Hoya, a member of the Asclepiadaceae family, is a large genus with over 200 species of milky-sapped, evergreen climbers native to Malaysia, India, China and the tropical regions of Australia. Many are widely cultivated as ornamental plants. In Australia at least seven species are found throughout tropical and subtropical regions. Many hybrids and selected forms have been developed for horticulture.
One of the most spectacular species in the Australian flora is Hoya macgillivrayi, a strong succulent climber endemic to the Iron Range - McIlwraith Range area of Cape York Peninsula. In its natural habitat it climbs to reach the light in the canopy above and thrives in the strong light of the tree tops or along open creeks.
Hoya macgillivrayi is a fast-growing root climber and twiner with thick, oval, pointed leaves which are light green and set opposite each other on the twining stems. The flowers are up to 6 cm wide on long stalks and are borne in umbels of six to ten flowers radiating from a central axis. A rich burgundy in colour, they are made up of five sepals and five waxy petals. The stamens are enclosed by a fleshy appendage called a corona. The fruit matures to a pair of pendulous follicles up to 25 cm long which split open when ripe to release the flattish wind-distributed seeds.
This decorative plant can be grown in a sheltered, semi-shaded position in warm humid areas where it can be trained against a wall or framework. In colder climates it can be cultivated as a glasshouse plant or as a container plant for the patio or indoors. A cylindrical wire frame around which the vine can be twined is effective.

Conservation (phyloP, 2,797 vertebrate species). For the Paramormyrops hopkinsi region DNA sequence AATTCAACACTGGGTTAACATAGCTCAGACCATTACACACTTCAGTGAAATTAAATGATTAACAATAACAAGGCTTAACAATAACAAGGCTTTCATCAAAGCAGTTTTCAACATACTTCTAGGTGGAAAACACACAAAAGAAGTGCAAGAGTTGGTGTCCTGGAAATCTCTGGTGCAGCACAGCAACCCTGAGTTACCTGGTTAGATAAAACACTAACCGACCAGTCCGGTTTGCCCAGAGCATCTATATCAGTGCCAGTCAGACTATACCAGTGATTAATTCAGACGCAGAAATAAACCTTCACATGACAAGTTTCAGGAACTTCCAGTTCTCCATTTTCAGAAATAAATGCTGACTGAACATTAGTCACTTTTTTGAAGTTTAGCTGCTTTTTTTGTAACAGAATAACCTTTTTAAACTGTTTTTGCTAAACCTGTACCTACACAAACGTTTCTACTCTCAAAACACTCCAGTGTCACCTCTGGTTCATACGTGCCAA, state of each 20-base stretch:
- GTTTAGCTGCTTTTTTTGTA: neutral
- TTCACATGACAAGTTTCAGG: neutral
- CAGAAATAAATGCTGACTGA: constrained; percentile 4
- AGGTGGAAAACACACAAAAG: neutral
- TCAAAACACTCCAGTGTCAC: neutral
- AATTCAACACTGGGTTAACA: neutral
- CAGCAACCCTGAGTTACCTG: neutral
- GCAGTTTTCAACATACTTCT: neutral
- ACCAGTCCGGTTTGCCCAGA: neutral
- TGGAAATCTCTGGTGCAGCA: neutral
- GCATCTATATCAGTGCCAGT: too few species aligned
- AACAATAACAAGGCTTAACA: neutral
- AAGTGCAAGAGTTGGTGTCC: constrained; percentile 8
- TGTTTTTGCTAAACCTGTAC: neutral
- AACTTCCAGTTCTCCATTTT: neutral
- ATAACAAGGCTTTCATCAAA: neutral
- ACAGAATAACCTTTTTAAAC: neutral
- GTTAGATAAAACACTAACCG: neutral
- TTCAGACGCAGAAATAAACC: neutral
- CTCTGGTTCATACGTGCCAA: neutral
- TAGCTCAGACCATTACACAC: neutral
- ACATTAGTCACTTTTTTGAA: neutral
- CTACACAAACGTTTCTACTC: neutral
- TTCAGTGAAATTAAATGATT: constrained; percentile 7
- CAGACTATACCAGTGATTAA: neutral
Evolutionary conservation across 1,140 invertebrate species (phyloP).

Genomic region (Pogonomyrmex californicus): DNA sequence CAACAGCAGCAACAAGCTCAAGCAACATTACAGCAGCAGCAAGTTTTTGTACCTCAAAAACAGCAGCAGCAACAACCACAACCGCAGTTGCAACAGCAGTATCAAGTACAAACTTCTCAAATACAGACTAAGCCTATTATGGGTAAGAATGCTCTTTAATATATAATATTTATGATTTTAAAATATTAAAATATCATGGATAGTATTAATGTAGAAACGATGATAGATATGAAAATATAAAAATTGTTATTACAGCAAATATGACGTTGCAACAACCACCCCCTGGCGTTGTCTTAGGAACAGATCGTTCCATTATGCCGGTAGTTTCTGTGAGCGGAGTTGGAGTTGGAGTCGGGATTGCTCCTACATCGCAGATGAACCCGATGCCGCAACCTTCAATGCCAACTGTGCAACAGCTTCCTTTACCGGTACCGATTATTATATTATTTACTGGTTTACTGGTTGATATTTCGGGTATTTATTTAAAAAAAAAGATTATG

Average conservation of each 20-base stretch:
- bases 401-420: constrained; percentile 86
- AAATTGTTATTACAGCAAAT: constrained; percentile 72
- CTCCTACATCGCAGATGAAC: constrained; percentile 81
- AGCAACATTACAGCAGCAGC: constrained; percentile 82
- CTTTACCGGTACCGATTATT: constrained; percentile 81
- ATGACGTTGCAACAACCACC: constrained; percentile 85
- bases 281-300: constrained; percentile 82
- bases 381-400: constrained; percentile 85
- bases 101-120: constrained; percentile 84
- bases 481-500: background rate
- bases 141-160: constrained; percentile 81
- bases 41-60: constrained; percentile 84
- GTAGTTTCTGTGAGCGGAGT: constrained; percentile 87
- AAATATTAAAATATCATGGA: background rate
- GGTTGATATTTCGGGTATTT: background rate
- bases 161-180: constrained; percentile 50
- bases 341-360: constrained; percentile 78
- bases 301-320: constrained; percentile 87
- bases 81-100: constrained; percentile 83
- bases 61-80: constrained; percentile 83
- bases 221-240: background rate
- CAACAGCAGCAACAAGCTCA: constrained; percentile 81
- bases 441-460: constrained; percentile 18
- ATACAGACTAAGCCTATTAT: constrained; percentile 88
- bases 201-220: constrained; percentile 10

This plant will not tolerate stagnant soil conditions and a loose, friable, peaty soil mixture with good drainage is essential. During winter the plant should be kept dry. Container plants can be grown in a mixture of peat and sand or sandy loam to which a slow release fertiliser and a little lime has been added. For maximum flowering, plants should not be overfed. An application of a slow release fertiliser at nine-monthly intervals is adequate.
Plants in containers perform better when root-bound and should not be transferred to a too-large pot when re-potting. The use of terracotta pots provides a simple method of repotting. The pot can be cracked all over with a hammer and the plant with its cracked container can be repotted into a larger pot lined with fresh soil mix. This allows the roots to penetrate into the new mix while the root system is held firmly together by the cracked pot.
Seed is slow to germinate but propagation is readily carried out from cuttings. Cuttings can be taken throughout the year and should have at least three nodes. The leaves should be trimmed to half their length and the base of the cutting dipped in a root hormone solution prior to planting. Cuttings take three to four weeks to develop roots.
Text by Effie Mullins, ANBG (1986)
Name meaning: Hoya macgillivrayi
Hoya - in honour of Thomas Hoy (f l.1788-1809), gardener at Syon House, Isleworth, Middlesex, seat of the Duke of Northumberland;
macgillivrayi - in honour of Dr William David Kerr Macgillivray (1867-1933), a physician and eminent ornithologist and naturalist who carried out several important expeditions to north Queensland, and who collected the type specimen.